Buy This Energy Stock Now!

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Apache (NYSE: APA) achieved record production in the third quarter, primarily based on higher rig counts and completed infrastructure in its Permian and Anadarko Basin operations. For the three-month period ending September 30, Apache reported production of 771,000 barrels of oil equivalent per day, up approximately 18,300 boepd, or 2.4%, from the same period in 2011. Deferred production impacted third quarter volume by an estimated 25,000 boepd.

Earnings for the third quarter were $161 million, or $0.41 per diluted common share, after taking into account a non-cash, after tax write-down of $539 million in the carrying value of its properties in Canada due to lower natural gas prices. For the same period in 2011, Apache reported earnings of $983 million, or $2.50 per diluted share. Adjusted earnings excluding the write-down of the Canadian properties and other one-off items were $861 million, or $2.16 per diluted common share as the benefits of higher production was offset in part by lower prices for natural gas and natural gas liquids. In the same quarter of the previous year, Apache had reported adjusted earnings of $1.16 billion, or $2.95 per share. Cash generated by operations before changes in operating assets and liabilities came to $2.42 billion in the third quarter, down from $2.69 billion in the same quarter of the previous year.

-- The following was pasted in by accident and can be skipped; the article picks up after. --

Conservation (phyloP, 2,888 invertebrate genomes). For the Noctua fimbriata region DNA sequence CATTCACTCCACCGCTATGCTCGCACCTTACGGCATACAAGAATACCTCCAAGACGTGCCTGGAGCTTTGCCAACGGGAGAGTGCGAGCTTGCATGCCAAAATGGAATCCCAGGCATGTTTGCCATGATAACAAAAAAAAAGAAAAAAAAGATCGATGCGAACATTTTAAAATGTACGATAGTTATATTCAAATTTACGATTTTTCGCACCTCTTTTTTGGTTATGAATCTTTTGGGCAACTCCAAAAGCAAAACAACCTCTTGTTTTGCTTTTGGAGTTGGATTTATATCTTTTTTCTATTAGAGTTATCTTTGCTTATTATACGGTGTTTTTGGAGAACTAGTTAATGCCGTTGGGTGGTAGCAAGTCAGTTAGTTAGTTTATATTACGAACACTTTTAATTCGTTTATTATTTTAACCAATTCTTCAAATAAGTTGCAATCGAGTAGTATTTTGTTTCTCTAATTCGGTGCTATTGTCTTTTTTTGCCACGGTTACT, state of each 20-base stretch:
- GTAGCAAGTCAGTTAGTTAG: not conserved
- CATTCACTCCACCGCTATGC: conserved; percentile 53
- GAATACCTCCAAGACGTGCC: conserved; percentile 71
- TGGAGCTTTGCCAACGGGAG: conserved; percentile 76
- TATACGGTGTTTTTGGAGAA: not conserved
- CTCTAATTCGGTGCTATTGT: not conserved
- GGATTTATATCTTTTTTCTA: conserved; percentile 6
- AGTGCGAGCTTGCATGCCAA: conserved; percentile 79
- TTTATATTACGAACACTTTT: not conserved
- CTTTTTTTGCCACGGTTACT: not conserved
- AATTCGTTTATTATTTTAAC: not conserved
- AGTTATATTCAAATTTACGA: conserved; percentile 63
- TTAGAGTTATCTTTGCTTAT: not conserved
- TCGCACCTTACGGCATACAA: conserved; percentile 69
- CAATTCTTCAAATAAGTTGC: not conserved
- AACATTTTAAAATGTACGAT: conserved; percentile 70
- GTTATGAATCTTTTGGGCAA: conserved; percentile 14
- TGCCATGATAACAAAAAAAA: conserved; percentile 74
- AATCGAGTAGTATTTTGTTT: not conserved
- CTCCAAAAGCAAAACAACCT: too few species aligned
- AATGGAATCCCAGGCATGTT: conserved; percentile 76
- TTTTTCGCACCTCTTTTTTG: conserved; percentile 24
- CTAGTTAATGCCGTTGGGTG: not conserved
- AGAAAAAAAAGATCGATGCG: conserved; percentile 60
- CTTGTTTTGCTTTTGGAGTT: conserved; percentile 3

The company continues to add drilling rigs and to increase activity in the Permian and Anadarko basins. The company plans to expand throughout 2013. Production in these two regions grew by 30% from the previous year, accounting for nearly 25% of Apache's overall production, compared to less than 20% in the third quarter of 2011. This growth trajectory is expected to continue in the future.

The balanced portfolio divided between North American and international assets, as well as oil and gas-producing properties, helped to offset the effects of price volatility in the energy markets. Globally, Apache achieved an average price realization of $102.62 per barrel of oil, which is a small increase from $101.71 per barrel in the same period of 2011. This realized price compares very favorably with competitors. The company also benefited from higher price realizations on dated Brent crude produced in the Australia, North Sea, and Egypt regions, and on sweet crude from the Gulf of Mexico. These high price realizations will continue into the next year, positively benefiting the company's margins and operations efficiency. The international regions saw natural gas price realizations increase on average 13% from the prior-year period to $4.21 per thousand cubic feet (MCF). North American natural gas price realizations declined 27% from the same period in the previous year to $3.51 per Mcf. International gas production accounted for 36% of the company's total gas volumes. These international operations operated as a nice hedge against the down North American market. Apache might not have achieved the natural gas revenue and profits that Cabot Oil & Gas (COG) has seen in the terrible natural gas market, but it has still performed very well relative to other natural gas producers.